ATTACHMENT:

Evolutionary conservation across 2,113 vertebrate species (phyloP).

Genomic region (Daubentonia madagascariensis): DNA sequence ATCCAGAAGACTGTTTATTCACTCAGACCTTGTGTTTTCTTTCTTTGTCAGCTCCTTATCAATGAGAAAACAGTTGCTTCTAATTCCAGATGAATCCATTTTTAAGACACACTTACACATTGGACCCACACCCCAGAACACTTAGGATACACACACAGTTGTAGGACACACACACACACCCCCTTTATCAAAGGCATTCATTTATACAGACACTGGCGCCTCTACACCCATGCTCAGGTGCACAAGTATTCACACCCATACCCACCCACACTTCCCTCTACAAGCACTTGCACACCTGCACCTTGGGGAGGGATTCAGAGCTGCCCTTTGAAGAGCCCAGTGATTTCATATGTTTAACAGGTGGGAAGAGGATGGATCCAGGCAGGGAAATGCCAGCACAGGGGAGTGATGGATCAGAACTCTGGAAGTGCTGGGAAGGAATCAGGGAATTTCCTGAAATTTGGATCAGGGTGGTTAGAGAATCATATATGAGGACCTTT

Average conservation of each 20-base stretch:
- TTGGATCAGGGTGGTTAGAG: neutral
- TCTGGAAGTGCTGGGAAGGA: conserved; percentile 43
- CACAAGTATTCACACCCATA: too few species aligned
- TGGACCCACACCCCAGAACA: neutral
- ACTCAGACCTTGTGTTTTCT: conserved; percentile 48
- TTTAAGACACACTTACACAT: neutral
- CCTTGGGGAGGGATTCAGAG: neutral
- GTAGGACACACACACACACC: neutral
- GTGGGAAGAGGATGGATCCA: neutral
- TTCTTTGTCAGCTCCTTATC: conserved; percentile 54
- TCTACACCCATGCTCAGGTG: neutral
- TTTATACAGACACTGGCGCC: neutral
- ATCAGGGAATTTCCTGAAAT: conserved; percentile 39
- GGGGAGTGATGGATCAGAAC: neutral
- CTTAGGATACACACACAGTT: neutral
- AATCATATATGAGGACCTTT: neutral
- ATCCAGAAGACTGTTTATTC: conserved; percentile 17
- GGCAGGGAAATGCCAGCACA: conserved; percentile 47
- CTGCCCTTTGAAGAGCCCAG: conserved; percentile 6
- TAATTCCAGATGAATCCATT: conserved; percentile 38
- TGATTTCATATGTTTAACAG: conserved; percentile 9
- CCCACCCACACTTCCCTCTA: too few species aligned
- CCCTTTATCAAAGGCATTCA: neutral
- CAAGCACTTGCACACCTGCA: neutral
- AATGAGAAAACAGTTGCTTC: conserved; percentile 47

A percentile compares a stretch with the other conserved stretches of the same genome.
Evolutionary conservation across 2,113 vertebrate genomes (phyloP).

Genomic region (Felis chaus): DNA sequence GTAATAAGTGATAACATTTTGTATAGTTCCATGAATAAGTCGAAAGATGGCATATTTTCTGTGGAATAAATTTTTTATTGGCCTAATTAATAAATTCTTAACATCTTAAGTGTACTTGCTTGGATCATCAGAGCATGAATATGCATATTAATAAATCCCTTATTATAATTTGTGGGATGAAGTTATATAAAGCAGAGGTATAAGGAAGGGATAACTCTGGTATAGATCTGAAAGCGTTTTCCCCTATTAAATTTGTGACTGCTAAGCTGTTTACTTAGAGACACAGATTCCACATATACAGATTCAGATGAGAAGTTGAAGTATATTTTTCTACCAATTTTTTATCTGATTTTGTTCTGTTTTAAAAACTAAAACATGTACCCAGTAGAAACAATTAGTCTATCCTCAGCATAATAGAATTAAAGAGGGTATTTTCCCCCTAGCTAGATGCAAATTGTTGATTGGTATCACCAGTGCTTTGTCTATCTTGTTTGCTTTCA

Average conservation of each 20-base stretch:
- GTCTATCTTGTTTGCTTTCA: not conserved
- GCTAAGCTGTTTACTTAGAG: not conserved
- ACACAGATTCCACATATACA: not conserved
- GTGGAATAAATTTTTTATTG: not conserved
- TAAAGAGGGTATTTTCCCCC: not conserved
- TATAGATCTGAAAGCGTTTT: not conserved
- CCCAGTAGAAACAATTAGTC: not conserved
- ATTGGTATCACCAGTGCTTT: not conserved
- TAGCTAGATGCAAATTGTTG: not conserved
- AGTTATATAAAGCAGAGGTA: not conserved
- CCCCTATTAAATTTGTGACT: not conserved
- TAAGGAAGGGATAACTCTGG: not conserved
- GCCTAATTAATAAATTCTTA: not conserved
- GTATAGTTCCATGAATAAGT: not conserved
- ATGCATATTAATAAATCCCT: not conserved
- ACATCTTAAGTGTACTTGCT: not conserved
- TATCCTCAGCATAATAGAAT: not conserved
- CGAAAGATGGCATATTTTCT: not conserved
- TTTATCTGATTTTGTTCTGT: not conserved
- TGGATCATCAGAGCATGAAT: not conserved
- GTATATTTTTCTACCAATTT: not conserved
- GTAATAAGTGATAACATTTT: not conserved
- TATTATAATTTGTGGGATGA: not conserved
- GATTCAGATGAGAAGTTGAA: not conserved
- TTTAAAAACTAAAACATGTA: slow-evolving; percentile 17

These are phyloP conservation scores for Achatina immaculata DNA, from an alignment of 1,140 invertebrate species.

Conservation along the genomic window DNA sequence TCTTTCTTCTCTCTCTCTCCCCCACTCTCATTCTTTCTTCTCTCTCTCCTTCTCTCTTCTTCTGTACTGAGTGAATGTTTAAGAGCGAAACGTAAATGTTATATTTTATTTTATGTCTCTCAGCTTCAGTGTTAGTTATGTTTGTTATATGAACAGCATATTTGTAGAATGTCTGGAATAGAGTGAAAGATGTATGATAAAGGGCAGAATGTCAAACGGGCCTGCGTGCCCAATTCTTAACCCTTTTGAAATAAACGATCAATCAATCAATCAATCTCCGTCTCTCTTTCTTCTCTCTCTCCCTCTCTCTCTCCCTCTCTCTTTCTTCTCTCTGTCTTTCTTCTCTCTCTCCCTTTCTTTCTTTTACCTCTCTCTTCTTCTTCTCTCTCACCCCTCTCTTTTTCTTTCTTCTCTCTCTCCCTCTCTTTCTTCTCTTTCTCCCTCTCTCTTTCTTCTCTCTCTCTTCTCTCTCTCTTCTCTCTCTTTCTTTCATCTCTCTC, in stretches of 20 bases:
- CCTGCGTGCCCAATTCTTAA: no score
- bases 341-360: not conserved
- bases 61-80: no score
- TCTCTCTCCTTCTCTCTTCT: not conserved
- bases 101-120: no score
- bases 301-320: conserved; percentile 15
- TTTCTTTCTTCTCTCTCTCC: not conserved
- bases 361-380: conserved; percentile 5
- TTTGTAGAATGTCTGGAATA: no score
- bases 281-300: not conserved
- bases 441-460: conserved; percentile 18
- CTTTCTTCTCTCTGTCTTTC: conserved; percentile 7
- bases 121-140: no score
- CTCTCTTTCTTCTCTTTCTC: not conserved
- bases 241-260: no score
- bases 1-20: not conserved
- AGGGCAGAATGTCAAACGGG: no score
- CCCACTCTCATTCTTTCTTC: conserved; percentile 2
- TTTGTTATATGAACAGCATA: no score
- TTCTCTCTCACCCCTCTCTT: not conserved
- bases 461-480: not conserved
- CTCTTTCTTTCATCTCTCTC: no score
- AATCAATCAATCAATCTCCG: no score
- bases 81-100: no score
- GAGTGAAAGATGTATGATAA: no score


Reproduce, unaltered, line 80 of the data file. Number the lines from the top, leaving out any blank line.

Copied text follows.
- bases 461-480: not conserved